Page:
The first paper of my PhD is finally out! Its full title is "Integrative modeling reveals the principles of multi-scale chromatin boundary formation in human nuclear organization" but in talks and posters I've been referring to the project as "Unravelling higher order chromatin organisation" (geddit?) or even "the ENCODE-ing of ..." (referencing ENCODE, of course).
I'm creeping towards the tail-end of my PhD so it's probably time to dust off my CV and tidy it up. In the past I've written this document a few different ways, from LaTeX to a custom Inkscape document, but I've decided to move with the times and try something new: a markdown CV that compiles to both an HTML web version and well-formatted PDF.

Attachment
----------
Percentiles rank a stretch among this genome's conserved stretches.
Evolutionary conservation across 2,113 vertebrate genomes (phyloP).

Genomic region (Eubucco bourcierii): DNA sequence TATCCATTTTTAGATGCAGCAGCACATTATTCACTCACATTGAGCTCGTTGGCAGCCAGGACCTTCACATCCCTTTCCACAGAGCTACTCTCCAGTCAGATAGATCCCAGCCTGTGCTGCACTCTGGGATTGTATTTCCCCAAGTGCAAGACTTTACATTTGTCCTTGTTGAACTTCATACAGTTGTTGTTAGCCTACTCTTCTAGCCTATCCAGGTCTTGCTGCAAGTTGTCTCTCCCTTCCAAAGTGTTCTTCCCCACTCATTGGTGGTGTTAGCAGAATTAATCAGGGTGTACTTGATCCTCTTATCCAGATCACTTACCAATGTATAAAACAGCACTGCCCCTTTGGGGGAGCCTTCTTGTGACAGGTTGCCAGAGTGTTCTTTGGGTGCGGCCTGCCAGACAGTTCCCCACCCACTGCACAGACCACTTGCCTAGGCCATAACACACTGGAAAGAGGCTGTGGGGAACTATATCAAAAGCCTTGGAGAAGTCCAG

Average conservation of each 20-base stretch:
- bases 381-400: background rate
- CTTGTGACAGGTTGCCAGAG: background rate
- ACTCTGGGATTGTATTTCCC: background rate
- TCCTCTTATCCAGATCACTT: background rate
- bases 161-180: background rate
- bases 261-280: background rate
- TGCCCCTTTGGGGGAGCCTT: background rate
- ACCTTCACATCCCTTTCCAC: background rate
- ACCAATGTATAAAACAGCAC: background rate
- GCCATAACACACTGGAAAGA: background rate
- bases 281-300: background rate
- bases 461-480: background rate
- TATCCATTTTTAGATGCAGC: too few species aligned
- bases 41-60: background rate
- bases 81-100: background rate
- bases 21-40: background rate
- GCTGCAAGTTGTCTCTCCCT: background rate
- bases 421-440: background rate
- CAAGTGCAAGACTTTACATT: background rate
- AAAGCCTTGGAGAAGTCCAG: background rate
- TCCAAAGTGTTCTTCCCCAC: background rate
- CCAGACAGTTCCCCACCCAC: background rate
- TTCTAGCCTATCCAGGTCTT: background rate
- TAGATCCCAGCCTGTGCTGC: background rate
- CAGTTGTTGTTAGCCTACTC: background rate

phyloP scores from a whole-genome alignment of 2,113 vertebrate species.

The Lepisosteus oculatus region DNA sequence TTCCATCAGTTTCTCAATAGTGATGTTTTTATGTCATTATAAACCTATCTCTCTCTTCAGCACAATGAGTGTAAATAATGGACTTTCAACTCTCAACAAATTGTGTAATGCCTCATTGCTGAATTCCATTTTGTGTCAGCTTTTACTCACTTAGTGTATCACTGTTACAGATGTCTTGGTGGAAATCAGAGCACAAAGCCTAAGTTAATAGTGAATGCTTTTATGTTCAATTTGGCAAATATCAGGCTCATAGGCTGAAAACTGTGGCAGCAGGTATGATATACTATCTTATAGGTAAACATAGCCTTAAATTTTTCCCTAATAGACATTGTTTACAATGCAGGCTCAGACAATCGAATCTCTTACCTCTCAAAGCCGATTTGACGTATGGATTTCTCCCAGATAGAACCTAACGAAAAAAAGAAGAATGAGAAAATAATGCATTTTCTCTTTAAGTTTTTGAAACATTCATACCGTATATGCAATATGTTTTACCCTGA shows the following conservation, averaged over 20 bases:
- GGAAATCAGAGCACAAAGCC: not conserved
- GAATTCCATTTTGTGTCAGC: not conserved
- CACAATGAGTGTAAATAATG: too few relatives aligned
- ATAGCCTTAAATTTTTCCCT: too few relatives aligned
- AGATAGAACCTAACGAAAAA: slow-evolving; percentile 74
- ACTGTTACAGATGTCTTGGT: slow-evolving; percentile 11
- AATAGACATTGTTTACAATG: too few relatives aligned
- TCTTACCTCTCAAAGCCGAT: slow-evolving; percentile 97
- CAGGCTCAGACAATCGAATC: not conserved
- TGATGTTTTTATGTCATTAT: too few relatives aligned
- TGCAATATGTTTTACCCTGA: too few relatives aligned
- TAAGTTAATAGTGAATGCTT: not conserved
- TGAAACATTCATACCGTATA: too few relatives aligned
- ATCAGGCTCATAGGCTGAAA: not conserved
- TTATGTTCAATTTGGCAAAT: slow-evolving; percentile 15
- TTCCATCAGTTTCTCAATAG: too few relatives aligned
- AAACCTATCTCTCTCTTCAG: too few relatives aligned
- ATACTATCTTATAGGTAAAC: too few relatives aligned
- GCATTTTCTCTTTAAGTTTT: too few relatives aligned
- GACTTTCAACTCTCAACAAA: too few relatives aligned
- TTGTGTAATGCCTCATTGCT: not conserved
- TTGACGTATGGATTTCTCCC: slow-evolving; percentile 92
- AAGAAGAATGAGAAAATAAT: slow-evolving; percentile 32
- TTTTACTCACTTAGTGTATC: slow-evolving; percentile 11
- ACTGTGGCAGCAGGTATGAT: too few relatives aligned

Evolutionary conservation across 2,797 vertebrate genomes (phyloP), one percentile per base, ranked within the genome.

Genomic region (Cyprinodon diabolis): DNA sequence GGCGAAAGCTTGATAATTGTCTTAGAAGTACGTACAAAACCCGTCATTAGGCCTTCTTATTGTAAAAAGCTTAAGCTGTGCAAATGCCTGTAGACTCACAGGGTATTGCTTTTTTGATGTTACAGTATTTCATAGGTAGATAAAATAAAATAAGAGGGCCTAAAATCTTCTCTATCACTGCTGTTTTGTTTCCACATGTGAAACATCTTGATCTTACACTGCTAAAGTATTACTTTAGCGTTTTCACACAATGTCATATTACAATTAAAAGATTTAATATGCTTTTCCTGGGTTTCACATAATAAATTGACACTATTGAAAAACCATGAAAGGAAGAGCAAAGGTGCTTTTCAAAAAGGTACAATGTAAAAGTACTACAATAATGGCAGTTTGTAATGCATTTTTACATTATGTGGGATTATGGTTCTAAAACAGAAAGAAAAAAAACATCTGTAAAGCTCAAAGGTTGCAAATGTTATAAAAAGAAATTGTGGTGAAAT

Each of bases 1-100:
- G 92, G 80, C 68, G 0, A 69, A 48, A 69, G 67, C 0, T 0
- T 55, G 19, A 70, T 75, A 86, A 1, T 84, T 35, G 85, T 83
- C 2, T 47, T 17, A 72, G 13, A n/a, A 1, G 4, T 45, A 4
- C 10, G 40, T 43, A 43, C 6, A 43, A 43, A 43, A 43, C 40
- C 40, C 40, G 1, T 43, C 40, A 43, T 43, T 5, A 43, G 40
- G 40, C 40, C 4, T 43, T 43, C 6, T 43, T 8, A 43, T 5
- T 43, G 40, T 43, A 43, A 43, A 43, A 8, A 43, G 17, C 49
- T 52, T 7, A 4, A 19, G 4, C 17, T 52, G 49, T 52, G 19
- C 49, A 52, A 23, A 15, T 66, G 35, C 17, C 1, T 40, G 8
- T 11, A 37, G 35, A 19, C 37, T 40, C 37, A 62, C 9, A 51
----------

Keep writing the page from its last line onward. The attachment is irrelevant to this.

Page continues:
There seems to be a general consensus that author lists in academic articles are growing. Wikipedia says so, and I've also come across a published letter and short Nature article which accept this is the case and discuss ways of mitigating the issue. Recently there was an interesting discussion on academia.stackexchange on the subject but again without much quantification. Luckily given the array of literature database APIs and language bindings available, it should be pretty easy to investigate with some statistical analysis in R.